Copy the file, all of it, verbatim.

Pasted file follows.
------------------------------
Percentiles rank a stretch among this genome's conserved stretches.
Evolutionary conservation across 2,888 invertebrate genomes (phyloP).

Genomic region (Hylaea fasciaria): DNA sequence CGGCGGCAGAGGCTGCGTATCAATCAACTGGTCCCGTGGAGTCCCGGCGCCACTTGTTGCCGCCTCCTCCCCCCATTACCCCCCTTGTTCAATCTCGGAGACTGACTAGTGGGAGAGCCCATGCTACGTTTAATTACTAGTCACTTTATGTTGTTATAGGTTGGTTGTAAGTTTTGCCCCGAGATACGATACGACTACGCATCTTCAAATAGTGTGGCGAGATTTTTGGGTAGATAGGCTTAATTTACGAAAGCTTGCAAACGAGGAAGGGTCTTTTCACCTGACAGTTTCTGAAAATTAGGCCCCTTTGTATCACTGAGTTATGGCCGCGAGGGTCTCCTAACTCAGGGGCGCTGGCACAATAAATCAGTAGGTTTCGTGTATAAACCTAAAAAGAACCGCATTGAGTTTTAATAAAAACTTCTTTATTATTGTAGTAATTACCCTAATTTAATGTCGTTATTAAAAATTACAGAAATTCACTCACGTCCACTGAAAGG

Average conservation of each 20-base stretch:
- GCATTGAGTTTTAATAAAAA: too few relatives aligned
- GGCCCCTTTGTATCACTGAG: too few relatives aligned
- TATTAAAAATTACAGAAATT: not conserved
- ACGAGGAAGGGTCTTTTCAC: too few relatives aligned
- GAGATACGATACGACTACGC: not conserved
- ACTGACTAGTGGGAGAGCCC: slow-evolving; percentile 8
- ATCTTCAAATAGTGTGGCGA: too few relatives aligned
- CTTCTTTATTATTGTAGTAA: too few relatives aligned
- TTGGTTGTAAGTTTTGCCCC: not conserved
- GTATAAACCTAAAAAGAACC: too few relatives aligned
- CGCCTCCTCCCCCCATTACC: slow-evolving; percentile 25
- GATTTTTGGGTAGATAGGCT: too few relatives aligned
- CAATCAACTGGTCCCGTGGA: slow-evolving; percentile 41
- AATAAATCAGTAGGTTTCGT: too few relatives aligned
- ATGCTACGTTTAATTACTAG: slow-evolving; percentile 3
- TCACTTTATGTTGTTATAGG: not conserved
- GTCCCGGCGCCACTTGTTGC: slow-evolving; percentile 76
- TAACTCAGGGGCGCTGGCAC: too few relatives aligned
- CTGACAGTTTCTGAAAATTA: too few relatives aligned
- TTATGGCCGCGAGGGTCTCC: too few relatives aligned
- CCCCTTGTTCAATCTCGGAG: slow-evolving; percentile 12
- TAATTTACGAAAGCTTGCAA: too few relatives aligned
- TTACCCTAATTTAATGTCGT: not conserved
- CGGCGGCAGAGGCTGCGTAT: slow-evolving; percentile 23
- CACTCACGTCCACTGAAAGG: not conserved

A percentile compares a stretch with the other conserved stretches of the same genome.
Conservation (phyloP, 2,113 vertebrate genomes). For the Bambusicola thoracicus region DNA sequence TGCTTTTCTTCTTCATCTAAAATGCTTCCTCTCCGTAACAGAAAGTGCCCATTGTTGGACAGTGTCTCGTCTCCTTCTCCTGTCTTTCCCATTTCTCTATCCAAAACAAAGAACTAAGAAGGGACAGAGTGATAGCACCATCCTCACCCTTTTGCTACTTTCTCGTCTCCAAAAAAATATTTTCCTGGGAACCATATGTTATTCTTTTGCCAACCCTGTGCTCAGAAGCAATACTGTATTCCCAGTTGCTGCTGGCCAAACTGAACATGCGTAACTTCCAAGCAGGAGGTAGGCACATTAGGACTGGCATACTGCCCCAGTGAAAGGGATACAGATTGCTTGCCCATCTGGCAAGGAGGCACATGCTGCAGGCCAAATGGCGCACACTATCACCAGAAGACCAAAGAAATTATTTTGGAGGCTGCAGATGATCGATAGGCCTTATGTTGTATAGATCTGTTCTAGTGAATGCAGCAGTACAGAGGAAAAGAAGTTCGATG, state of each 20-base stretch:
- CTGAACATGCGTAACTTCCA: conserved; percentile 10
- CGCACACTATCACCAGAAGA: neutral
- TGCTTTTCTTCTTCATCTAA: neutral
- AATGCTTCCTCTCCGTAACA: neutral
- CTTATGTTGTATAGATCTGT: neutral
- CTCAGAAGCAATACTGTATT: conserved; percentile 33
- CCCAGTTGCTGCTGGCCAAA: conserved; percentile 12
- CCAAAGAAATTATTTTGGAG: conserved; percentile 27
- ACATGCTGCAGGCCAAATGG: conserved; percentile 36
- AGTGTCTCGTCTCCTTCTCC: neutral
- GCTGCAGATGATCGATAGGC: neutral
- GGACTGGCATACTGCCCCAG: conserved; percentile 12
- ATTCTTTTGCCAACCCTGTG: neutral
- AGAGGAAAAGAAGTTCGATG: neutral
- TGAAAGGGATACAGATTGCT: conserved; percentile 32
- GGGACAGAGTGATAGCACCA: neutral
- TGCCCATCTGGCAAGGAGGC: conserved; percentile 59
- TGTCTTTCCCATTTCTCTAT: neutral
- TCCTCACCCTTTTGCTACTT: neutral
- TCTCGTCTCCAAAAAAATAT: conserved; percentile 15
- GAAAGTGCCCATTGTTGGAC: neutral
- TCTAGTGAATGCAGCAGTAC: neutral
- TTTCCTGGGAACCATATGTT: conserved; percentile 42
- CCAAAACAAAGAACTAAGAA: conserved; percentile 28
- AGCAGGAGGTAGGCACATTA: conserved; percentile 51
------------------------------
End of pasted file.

Percentiles rank a stretch among this genome's conserved stretches.
Evolutionary conservation across 2,888 invertebrate genomes (phyloP).

Genomic region (Hylaea fasciaria): DNA sequence CGGCGGCAGAGGCTGCGTATCAATCAACTGGTCCCGTGGAGTCCCGGCGCCACTTGTTGCCGCCTCCTCCCCCCATTACCCCCCTTGTTCAATCTCGGAGACTGACTAGTGGGAGAGCCCATGCTACGTTTAATTACTAGTCACTTTATGTTGTTATAGGTTGGTTGTAAGTTTTGCCCCGAGATACGATACGACTACGCATCTTCAAATAGTGTGGCGAGATTTTTGGGTAGATAGGCTTAATTTACGAAAGCTTGCAAACGAGGAAGGGTCTTTTCACCTGACAGTTTCTGAAAATTAGGCCCCTTTGTATCACTGAGTTATGGCCGCGAGGGTCTCCTAACTCAGGGGCGCTGGCACAATAAATCAGTAGGTTTCGTGTATAAACCTAAAAAGAACCGCATTGAGTTTTAATAAAAACTTCTTTATTATTGTAGTAATTACCCTAATTTAATGTCGTTATTAAAAATTACAGAAATTCACTCACGTCCACTGAAAGG

Average conservation of each 20-base stretch:
- GCATTGAGTTTTAATAAAAA: too few relatives aligned
- GGCCCCTTTGTATCACTGAG: too few relatives aligned
- TATTAAAAATTACAGAAATT: not conserved
- ACGAGGAAGGGTCTTTTCAC: too few relatives aligned
- GAGATACGATACGACTACGC: not conserved
- ACTGACTAGTGGGAGAGCCC: slow-evolving; percentile 8
- ATCTTCAAATAGTGTGGCGA: too few relatives aligned
- CTTCTTTATTATTGTAGTAA: too few relatives aligned
- TTGGTTGTAAGTTTTGCCCC: not conserved
- GTATAAACCTAAAAAGAACC: too few relatives aligned
- CGCCTCCTCCCCCCATTACC: slow-evolving; percentile 25
- GATTTTTGGGTAGATAGGCT: too few relatives aligned
- CAATCAACTGGTCCCGTGGA: slow-evolving; percentile 41
- AATAAATCAGTAGGTTTCGT: too few relatives aligned
- ATGCTACGTTTAATTACTAG: slow-evolving; percentile 3
- TCACTTTATGTTGTTATAGG: not conserved
- GTCCCGGCGCCACTTGTTGC: slow-evolving; percentile 76
- TAACTCAGGGGCGCTGGCAC: too few relatives aligned
- CTGACAGTTTCTGAAAATTA: too few relatives aligned
- TTATGGCCGCGAGGGTCTCC: too few relatives aligned
- CCCCTTGTTCAATCTCGGAG: slow-evolving; percentile 12
- TAATTTACGAAAGCTTGCAA: too few relatives aligned
- TTACCCTAATTTAATGTCGT: not conserved
- CGGCGGCAGAGGCTGCGTAT: slow-evolving; percentile 23
- CACTCACGTCCACTGAAAGG: not conserved

A percentile compares a stretch with the other conserved stretches of the same genome.
Conservation (phyloP, 2,113 vertebrate genomes). For the Bambusicola thoracicus region DNA sequence TGCTTTTCTTCTTCATCTAAAATGCTTCCTCTCCGTAACAGAAAGTGCCCATTGTTGGACAGTGTCTCGTCTCCTTCTCCTGTCTTTCCCATTTCTCTATCCAAAACAAAGAACTAAGAAGGGACAGAGTGATAGCACCATCCTCACCCTTTTGCTACTTTCTCGTCTCCAAAAAAATATTTTCCTGGGAACCATATGTTATTCTTTTGCCAACCCTGTGCTCAGAAGCAATACTGTATTCCCAGTTGCTGCTGGCCAAACTGAACATGCGTAACTTCCAAGCAGGAGGTAGGCACATTAGGACTGGCATACTGCCCCAGTGAAAGGGATACAGATTGCTTGCCCATCTGGCAAGGAGGCACATGCTGCAGGCCAAATGGCGCACACTATCACCAGAAGACCAAAGAAATTATTTTGGAGGCTGCAGATGATCGATAGGCCTTATGTTGTATAGATCTGTTCTAGTGAATGCAGCAGTACAGAGGAAAAGAAGTTCGATG, state of each 20-base stretch:
- CTGAACATGCGTAACTTCCA: conserved; percentile 10
- CGCACACTATCACCAGAAGA: neutral
- TGCTTTTCTTCTTCATCTAA: neutral
- AATGCTTCCTCTCCGTAACA: neutral
- CTTATGTTGTATAGATCTGT: neutral
- CTCAGAAGCAATACTGTATT: conserved; percentile 33
- CCCAGTTGCTGCTGGCCAAA: conserved; percentile 12
- CCAAAGAAATTATTTTGGAG: conserved; percentile 27
- ACATGCTGCAGGCCAAATGG: conserved; percentile 36
- AGTGTCTCGTCTCCTTCTCC: neutral
- GCTGCAGATGATCGATAGGC: neutral
- GGACTGGCATACTGCCCCAG: conserved; percentile 12
- ATTCTTTTGCCAACCCTGTG: neutral
- AGAGGAAAAGAAGTTCGATG: neutral
- TGAAAGGGATACAGATTGCT: conserved; percentile 32
- GGGACAGAGTGATAGCACCA: neutral
- TGCCCATCTGGCAAGGAGGC: conserved; percentile 59
- TGTCTTTCCCATTTCTCTAT: neutral
- TCCTCACCCTTTTGCTACTT: neutral
- TCTCGTCTCCAAAAAAATAT: conserved; percentile 15
- GAAAGTGCCCATTGTTGGAC: neutral
- TCTAGTGAATGCAGCAGTAC: neutral
- TTTCCTGGGAACCATATGTT: conserved; percentile 42
- CCAAAACAAAGAACTAAGAA: conserved; percentile 28
- AGCAGGAGGTAGGCACATTA: conserved; percentile 51